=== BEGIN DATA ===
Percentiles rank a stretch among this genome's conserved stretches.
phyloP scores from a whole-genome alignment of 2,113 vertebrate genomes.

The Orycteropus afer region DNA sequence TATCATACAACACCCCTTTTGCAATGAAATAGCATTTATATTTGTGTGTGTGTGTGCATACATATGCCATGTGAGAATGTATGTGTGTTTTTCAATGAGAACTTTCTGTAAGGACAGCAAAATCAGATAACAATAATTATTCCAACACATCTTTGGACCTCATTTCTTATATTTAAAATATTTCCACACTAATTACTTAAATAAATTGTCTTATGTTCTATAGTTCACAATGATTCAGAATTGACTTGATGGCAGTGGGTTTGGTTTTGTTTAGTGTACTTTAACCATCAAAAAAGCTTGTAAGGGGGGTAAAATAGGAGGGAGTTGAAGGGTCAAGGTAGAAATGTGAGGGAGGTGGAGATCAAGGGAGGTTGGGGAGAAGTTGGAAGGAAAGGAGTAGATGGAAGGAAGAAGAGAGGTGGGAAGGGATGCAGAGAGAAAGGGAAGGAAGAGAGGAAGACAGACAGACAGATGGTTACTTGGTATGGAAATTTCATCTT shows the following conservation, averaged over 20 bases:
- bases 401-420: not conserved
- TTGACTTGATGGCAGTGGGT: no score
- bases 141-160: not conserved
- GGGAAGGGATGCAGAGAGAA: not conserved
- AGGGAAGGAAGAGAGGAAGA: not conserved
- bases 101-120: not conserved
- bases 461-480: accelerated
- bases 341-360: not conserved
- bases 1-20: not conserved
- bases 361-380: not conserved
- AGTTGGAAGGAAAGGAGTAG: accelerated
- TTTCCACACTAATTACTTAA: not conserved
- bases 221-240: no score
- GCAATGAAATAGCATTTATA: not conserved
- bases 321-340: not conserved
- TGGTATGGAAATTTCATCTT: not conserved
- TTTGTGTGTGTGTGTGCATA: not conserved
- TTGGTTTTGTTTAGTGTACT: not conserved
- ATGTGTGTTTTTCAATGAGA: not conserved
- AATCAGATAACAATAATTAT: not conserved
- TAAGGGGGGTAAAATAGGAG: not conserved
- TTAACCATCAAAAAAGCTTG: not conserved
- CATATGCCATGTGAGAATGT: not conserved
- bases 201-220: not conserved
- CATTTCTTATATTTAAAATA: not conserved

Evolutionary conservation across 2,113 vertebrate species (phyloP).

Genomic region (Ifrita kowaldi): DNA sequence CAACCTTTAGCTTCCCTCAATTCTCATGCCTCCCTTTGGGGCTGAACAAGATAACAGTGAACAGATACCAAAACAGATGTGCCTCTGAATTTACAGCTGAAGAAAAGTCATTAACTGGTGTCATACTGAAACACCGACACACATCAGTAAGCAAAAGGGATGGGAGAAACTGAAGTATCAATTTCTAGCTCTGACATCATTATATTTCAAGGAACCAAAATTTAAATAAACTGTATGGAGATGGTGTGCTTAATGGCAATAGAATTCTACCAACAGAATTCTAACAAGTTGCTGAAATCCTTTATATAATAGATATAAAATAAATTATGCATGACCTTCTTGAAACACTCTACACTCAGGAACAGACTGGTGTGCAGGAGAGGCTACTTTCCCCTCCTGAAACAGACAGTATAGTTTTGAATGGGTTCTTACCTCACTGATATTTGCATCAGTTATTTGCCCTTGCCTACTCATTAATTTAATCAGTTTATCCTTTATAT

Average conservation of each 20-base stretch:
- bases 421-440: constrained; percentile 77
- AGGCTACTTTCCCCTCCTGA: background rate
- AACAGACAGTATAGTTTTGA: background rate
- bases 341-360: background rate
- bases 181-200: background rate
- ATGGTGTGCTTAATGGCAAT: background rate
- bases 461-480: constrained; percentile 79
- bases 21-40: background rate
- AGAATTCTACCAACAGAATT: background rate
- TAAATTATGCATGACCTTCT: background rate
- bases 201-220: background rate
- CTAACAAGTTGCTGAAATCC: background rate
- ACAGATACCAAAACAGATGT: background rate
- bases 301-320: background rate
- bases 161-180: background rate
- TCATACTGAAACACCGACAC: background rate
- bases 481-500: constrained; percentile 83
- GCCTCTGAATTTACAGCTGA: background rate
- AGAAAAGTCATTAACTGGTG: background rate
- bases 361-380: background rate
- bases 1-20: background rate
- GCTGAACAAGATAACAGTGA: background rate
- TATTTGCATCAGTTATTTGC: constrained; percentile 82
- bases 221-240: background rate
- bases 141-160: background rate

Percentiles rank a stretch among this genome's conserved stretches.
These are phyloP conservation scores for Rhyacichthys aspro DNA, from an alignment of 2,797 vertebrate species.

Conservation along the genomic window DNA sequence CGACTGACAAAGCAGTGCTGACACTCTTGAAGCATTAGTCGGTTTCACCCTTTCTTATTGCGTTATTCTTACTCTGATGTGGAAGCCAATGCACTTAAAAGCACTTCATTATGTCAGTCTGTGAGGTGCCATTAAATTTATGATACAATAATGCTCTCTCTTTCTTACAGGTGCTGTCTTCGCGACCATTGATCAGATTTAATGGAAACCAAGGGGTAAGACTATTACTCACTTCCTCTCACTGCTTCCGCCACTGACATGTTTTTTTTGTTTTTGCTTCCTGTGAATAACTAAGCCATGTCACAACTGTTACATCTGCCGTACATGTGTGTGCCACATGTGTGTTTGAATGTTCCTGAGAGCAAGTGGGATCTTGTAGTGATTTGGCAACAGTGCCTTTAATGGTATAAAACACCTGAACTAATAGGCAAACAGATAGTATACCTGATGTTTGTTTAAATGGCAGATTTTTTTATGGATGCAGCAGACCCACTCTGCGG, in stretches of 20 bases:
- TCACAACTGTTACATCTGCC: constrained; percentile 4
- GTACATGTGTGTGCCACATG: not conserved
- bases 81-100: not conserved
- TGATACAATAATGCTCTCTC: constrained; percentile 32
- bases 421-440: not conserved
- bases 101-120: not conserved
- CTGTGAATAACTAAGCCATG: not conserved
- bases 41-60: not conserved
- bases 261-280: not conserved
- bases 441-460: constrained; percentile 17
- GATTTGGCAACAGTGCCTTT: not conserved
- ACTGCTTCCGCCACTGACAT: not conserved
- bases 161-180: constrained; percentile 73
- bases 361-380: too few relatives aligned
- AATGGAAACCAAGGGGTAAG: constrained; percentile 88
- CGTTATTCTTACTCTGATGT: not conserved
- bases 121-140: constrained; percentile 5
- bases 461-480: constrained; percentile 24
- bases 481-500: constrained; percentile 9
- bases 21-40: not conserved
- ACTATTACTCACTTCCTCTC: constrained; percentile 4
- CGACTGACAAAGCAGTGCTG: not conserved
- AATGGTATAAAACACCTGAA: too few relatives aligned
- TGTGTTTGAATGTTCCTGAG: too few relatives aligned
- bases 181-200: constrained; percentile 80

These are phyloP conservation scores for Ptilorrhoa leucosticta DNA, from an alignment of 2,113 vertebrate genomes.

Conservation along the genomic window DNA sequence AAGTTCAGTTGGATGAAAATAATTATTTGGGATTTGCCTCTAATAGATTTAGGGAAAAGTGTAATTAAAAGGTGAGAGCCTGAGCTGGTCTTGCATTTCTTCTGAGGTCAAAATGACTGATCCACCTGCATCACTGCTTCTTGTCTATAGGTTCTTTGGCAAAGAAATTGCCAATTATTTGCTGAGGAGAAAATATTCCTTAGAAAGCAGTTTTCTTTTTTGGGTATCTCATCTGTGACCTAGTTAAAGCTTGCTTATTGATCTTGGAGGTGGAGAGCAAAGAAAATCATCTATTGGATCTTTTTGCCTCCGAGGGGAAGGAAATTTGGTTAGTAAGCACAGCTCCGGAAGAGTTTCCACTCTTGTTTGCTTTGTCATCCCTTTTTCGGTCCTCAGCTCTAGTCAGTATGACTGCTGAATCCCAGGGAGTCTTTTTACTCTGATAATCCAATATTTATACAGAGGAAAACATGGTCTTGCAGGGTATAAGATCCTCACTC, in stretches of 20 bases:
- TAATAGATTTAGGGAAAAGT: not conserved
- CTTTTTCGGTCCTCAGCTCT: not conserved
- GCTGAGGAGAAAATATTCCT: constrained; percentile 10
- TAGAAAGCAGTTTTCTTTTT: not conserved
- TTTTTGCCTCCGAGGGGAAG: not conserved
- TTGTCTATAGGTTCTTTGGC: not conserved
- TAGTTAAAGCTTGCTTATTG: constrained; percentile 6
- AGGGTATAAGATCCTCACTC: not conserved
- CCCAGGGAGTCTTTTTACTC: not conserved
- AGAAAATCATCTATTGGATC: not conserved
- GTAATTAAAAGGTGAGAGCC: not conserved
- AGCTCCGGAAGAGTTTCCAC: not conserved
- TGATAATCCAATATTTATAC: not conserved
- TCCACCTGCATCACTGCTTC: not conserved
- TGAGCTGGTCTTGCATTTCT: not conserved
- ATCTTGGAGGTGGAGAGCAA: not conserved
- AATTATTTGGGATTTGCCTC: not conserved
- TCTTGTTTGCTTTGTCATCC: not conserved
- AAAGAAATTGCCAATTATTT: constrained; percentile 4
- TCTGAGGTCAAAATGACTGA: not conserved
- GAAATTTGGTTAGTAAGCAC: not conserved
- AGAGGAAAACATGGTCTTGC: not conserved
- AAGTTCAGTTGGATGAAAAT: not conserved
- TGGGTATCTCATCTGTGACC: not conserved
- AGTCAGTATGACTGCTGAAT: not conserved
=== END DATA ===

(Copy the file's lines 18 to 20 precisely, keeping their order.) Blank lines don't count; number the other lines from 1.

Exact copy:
- bases 321-340: not conserved
- TGGTATGGAAATTTCATCTT: not conserved
- TTTGTGTGTGTGTGTGCATA: not conserved